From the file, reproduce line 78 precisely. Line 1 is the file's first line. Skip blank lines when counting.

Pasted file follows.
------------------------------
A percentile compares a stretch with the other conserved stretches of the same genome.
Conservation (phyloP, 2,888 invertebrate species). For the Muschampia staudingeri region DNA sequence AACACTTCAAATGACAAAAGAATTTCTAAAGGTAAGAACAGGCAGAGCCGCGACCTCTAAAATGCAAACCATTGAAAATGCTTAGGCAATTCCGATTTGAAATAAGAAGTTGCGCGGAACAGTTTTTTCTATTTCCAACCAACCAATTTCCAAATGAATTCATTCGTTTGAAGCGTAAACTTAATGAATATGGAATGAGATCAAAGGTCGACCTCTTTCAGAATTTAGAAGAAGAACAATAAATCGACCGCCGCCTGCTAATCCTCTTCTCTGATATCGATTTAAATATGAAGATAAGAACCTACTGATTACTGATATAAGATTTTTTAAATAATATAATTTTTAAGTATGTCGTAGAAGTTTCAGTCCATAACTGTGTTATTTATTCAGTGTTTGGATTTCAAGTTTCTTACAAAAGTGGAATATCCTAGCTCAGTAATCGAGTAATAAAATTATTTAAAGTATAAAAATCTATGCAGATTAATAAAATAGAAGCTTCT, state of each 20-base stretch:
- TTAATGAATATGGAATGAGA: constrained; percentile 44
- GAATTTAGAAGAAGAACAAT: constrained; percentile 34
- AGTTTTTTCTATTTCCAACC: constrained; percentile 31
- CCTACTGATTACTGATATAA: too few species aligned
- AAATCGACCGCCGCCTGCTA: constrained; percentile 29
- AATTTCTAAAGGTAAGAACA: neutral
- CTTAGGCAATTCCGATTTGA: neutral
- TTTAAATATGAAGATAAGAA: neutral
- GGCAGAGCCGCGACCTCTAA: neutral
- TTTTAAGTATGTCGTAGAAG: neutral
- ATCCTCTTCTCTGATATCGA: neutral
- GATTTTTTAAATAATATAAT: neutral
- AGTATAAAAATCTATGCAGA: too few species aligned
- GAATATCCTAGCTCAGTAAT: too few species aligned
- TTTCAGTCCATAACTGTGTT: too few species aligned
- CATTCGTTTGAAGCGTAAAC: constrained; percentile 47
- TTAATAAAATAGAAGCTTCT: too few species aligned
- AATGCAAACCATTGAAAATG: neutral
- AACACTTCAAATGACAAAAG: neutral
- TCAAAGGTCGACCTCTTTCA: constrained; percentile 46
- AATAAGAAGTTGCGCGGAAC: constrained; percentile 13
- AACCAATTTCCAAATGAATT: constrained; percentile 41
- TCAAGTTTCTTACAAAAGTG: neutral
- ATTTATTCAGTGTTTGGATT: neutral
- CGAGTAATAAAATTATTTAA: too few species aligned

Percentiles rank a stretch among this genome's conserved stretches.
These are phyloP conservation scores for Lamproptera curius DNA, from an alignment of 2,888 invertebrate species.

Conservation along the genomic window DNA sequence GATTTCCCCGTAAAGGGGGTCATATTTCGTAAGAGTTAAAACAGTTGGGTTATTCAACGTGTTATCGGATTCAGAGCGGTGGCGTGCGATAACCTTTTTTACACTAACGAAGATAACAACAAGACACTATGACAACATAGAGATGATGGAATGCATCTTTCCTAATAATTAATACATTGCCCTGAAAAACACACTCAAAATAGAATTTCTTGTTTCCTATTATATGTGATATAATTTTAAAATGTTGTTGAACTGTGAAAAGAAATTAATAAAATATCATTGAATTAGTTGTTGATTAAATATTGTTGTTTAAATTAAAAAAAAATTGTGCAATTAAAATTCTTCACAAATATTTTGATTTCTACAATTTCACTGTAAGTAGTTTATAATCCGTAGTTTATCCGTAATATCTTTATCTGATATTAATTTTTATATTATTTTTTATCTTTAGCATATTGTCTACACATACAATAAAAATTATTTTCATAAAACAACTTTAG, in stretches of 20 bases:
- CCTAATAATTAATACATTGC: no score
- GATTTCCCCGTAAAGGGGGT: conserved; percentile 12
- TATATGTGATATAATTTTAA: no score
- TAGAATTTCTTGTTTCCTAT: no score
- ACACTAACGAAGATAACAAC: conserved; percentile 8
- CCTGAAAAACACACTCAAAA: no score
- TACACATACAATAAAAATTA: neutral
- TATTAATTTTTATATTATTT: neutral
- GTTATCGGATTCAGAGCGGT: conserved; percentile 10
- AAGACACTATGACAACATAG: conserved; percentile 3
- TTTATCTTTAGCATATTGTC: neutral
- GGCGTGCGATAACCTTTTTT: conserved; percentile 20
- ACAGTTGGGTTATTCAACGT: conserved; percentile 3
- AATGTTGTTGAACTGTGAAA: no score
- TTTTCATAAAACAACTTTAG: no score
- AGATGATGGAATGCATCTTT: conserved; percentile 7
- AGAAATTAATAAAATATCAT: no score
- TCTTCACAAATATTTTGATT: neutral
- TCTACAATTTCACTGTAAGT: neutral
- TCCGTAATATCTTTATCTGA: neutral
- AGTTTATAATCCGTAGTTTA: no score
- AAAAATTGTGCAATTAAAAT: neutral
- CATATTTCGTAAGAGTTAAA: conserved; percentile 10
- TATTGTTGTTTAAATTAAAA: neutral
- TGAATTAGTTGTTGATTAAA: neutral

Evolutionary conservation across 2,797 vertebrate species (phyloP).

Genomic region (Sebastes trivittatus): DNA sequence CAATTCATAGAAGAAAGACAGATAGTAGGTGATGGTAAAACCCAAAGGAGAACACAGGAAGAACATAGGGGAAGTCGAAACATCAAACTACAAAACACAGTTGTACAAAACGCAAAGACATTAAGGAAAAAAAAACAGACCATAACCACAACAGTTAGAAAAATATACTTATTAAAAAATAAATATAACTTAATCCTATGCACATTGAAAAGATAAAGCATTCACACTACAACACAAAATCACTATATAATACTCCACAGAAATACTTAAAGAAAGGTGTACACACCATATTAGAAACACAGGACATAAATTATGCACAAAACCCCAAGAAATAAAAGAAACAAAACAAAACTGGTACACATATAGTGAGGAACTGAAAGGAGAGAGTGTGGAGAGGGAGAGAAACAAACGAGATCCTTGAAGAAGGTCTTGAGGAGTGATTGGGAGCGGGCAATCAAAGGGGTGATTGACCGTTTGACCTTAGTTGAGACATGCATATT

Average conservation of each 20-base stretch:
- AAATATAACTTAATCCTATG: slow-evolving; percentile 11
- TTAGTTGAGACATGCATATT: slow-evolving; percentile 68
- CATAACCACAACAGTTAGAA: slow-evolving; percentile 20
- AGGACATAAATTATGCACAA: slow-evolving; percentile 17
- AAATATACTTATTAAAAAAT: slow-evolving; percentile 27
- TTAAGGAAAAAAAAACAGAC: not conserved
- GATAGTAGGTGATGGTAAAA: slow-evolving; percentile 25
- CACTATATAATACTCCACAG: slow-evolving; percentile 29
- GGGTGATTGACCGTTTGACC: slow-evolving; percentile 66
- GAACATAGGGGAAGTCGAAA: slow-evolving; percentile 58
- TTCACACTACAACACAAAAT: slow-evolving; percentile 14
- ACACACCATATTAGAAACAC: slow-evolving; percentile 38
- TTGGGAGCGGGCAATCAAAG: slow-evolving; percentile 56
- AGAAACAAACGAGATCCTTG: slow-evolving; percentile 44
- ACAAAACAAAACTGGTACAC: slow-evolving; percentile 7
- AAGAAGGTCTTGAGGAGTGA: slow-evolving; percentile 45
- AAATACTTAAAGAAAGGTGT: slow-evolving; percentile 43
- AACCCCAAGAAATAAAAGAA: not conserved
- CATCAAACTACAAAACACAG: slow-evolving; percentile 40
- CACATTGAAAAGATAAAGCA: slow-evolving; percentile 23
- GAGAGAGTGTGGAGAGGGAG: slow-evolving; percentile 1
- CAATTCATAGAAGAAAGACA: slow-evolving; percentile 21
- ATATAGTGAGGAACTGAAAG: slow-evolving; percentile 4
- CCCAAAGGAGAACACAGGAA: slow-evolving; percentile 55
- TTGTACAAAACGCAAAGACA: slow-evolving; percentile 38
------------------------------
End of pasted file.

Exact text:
- CACATTGAAAAGATAAAGCA: slow-evolving; percentile 23